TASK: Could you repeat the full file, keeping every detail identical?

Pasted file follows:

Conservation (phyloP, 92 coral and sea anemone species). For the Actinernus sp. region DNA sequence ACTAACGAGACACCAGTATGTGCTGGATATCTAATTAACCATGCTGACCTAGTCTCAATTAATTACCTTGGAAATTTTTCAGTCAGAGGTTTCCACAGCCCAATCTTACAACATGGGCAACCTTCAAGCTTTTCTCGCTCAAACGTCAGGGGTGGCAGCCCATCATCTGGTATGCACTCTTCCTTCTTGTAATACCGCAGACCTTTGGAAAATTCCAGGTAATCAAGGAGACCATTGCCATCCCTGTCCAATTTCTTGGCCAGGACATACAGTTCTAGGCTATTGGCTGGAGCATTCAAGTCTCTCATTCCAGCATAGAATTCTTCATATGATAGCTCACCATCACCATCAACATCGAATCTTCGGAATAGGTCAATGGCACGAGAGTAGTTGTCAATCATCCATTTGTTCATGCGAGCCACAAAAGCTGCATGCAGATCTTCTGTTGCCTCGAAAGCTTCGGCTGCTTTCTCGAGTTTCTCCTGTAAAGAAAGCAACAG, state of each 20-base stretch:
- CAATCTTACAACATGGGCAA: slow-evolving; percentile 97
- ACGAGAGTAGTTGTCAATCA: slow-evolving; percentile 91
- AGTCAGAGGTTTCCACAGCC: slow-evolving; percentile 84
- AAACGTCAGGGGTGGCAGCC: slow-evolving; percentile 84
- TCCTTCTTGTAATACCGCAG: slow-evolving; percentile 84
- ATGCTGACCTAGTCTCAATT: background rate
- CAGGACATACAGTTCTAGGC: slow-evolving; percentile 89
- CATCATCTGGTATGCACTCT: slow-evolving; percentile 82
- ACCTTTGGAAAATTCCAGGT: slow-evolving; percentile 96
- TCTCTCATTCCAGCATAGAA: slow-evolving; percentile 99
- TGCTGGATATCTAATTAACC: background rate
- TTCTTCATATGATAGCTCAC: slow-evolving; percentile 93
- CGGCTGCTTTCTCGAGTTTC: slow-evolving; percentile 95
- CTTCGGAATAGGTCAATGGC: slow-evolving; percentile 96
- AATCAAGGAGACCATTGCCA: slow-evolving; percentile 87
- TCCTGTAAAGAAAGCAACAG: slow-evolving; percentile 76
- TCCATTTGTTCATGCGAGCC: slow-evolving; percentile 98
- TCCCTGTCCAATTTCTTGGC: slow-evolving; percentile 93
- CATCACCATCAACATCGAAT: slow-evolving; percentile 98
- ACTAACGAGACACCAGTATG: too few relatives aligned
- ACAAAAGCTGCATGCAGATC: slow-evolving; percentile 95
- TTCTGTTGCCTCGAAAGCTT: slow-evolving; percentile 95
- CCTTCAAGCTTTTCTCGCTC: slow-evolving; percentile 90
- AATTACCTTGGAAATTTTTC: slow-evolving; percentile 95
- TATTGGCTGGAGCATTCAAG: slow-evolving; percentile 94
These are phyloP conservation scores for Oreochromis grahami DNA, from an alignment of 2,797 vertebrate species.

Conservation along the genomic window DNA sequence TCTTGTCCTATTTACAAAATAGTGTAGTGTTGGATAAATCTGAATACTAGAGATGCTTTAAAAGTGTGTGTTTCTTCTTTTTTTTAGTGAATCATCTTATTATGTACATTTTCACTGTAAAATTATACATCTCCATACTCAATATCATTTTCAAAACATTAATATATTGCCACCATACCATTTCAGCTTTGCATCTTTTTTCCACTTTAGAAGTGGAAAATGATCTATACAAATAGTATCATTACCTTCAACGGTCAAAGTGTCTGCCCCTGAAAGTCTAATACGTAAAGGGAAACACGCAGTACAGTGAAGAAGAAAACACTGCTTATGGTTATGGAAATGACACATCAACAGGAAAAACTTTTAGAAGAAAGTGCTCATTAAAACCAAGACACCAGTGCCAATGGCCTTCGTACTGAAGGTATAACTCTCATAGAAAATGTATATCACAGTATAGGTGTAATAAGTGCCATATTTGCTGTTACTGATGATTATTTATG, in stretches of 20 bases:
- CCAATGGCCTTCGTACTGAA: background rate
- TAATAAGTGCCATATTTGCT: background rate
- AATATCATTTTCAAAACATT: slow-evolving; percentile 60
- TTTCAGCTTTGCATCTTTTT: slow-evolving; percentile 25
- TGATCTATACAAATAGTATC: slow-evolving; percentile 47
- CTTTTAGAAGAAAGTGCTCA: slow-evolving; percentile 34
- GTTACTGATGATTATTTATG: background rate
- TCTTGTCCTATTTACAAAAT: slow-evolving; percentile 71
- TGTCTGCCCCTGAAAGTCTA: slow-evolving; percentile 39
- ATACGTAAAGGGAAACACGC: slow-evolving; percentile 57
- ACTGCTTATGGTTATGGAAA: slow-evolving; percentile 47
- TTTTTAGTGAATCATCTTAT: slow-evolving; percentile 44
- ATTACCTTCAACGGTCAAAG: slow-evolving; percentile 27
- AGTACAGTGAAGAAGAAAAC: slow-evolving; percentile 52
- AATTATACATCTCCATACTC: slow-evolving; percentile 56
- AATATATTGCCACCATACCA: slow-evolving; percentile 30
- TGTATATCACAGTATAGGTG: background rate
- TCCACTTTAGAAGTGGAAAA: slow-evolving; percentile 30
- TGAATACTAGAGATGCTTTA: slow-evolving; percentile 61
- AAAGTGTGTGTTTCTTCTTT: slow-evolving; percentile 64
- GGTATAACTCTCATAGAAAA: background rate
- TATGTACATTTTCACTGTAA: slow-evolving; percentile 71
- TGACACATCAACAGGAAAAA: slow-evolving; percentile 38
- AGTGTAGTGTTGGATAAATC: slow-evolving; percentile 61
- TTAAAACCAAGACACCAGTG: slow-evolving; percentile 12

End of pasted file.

Conservation (phyloP, 92 coral and sea anemone species). For the Actinernus sp. region DNA sequence ACTAACGAGACACCAGTATGTGCTGGATATCTAATTAACCATGCTGACCTAGTCTCAATTAATTACCTTGGAAATTTTTCAGTCAGAGGTTTCCACAGCCCAATCTTACAACATGGGCAACCTTCAAGCTTTTCTCGCTCAAACGTCAGGGGTGGCAGCCCATCATCTGGTATGCACTCTTCCTTCTTGTAATACCGCAGACCTTTGGAAAATTCCAGGTAATCAAGGAGACCATTGCCATCCCTGTCCAATTTCTTGGCCAGGACATACAGTTCTAGGCTATTGGCTGGAGCATTCAAGTCTCTCATTCCAGCATAGAATTCTTCATATGATAGCTCACCATCACCATCAACATCGAATCTTCGGAATAGGTCAATGGCACGAGAGTAGTTGTCAATCATCCATTTGTTCATGCGAGCCACAAAAGCTGCATGCAGATCTTCTGTTGCCTCGAAAGCTTCGGCTGCTTTCTCGAGTTTCTCCTGTAAAGAAAGCAACAG, state of each 20-base stretch:
- CAATCTTACAACATGGGCAA: slow-evolving; percentile 97
- ACGAGAGTAGTTGTCAATCA: slow-evolving; percentile 91
- AGTCAGAGGTTTCCACAGCC: slow-evolving; percentile 84
- AAACGTCAGGGGTGGCAGCC: slow-evolving; percentile 84
- TCCTTCTTGTAATACCGCAG: slow-evolving; percentile 84
- ATGCTGACCTAGTCTCAATT: background rate
- CAGGACATACAGTTCTAGGC: slow-evolving; percentile 89
- CATCATCTGGTATGCACTCT: slow-evolving; percentile 82
- ACCTTTGGAAAATTCCAGGT: slow-evolving; percentile 96
- TCTCTCATTCCAGCATAGAA: slow-evolving; percentile 99
- TGCTGGATATCTAATTAACC: background rate
- TTCTTCATATGATAGCTCAC: slow-evolving; percentile 93
- CGGCTGCTTTCTCGAGTTTC: slow-evolving; percentile 95
- CTTCGGAATAGGTCAATGGC: slow-evolving; percentile 96
- AATCAAGGAGACCATTGCCA: slow-evolving; percentile 87
- TCCTGTAAAGAAAGCAACAG: slow-evolving; percentile 76
- TCCATTTGTTCATGCGAGCC: slow-evolving; percentile 98
- TCCCTGTCCAATTTCTTGGC: slow-evolving; percentile 93
- CATCACCATCAACATCGAAT: slow-evolving; percentile 98
- ACTAACGAGACACCAGTATG: too few relatives aligned
- ACAAAAGCTGCATGCAGATC: slow-evolving; percentile 95
- TTCTGTTGCCTCGAAAGCTT: slow-evolving; percentile 95
- CCTTCAAGCTTTTCTCGCTC: slow-evolving; percentile 90
- AATTACCTTGGAAATTTTTC: slow-evolving; percentile 95
- TATTGGCTGGAGCATTCAAG: slow-evolving; percentile 94
These are phyloP conservation scores for Oreochromis grahami DNA, from an alignment of 2,797 vertebrate species.

Conservation along the genomic window DNA sequence TCTTGTCCTATTTACAAAATAGTGTAGTGTTGGATAAATCTGAATACTAGAGATGCTTTAAAAGTGTGTGTTTCTTCTTTTTTTTAGTGAATCATCTTATTATGTACATTTTCACTGTAAAATTATACATCTCCATACTCAATATCATTTTCAAAACATTAATATATTGCCACCATACCATTTCAGCTTTGCATCTTTTTTCCACTTTAGAAGTGGAAAATGATCTATACAAATAGTATCATTACCTTCAACGGTCAAAGTGTCTGCCCCTGAAAGTCTAATACGTAAAGGGAAACACGCAGTACAGTGAAGAAGAAAACACTGCTTATGGTTATGGAAATGACACATCAACAGGAAAAACTTTTAGAAGAAAGTGCTCATTAAAACCAAGACACCAGTGCCAATGGCCTTCGTACTGAAGGTATAACTCTCATAGAAAATGTATATCACAGTATAGGTGTAATAAGTGCCATATTTGCTGTTACTGATGATTATTTATG, in stretches of 20 bases:
- CCAATGGCCTTCGTACTGAA: background rate
- TAATAAGTGCCATATTTGCT: background rate
- AATATCATTTTCAAAACATT: slow-evolving; percentile 60
- TTTCAGCTTTGCATCTTTTT: slow-evolving; percentile 25
- TGATCTATACAAATAGTATC: slow-evolving; percentile 47
- CTTTTAGAAGAAAGTGCTCA: slow-evolving; percentile 34
- GTTACTGATGATTATTTATG: background rate
- TCTTGTCCTATTTACAAAAT: slow-evolving; percentile 71
- TGTCTGCCCCTGAAAGTCTA: slow-evolving; percentile 39
- ATACGTAAAGGGAAACACGC: slow-evolving; percentile 57
- ACTGCTTATGGTTATGGAAA: slow-evolving; percentile 47
- TTTTTAGTGAATCATCTTAT: slow-evolving; percentile 44
- ATTACCTTCAACGGTCAAAG: slow-evolving; percentile 27
- AGTACAGTGAAGAAGAAAAC: slow-evolving; percentile 52
- AATTATACATCTCCATACTC: slow-evolving; percentile 56
- AATATATTGCCACCATACCA: slow-evolving; percentile 30
- TGTATATCACAGTATAGGTG: background rate
- TCCACTTTAGAAGTGGAAAA: slow-evolving; percentile 30
- TGAATACTAGAGATGCTTTA: slow-evolving; percentile 61
- AAAGTGTGTGTTTCTTCTTT: slow-evolving; percentile 64
- GGTATAACTCTCATAGAAAA: background rate
- TATGTACATTTTCACTGTAA: slow-evolving; percentile 71
- TGACACATCAACAGGAAAAA: slow-evolving; percentile 38
- AGTGTAGTGTTGGATAAATC: slow-evolving; percentile 61
- TTAAAACCAAGACACCAGTG: slow-evolving; percentile 12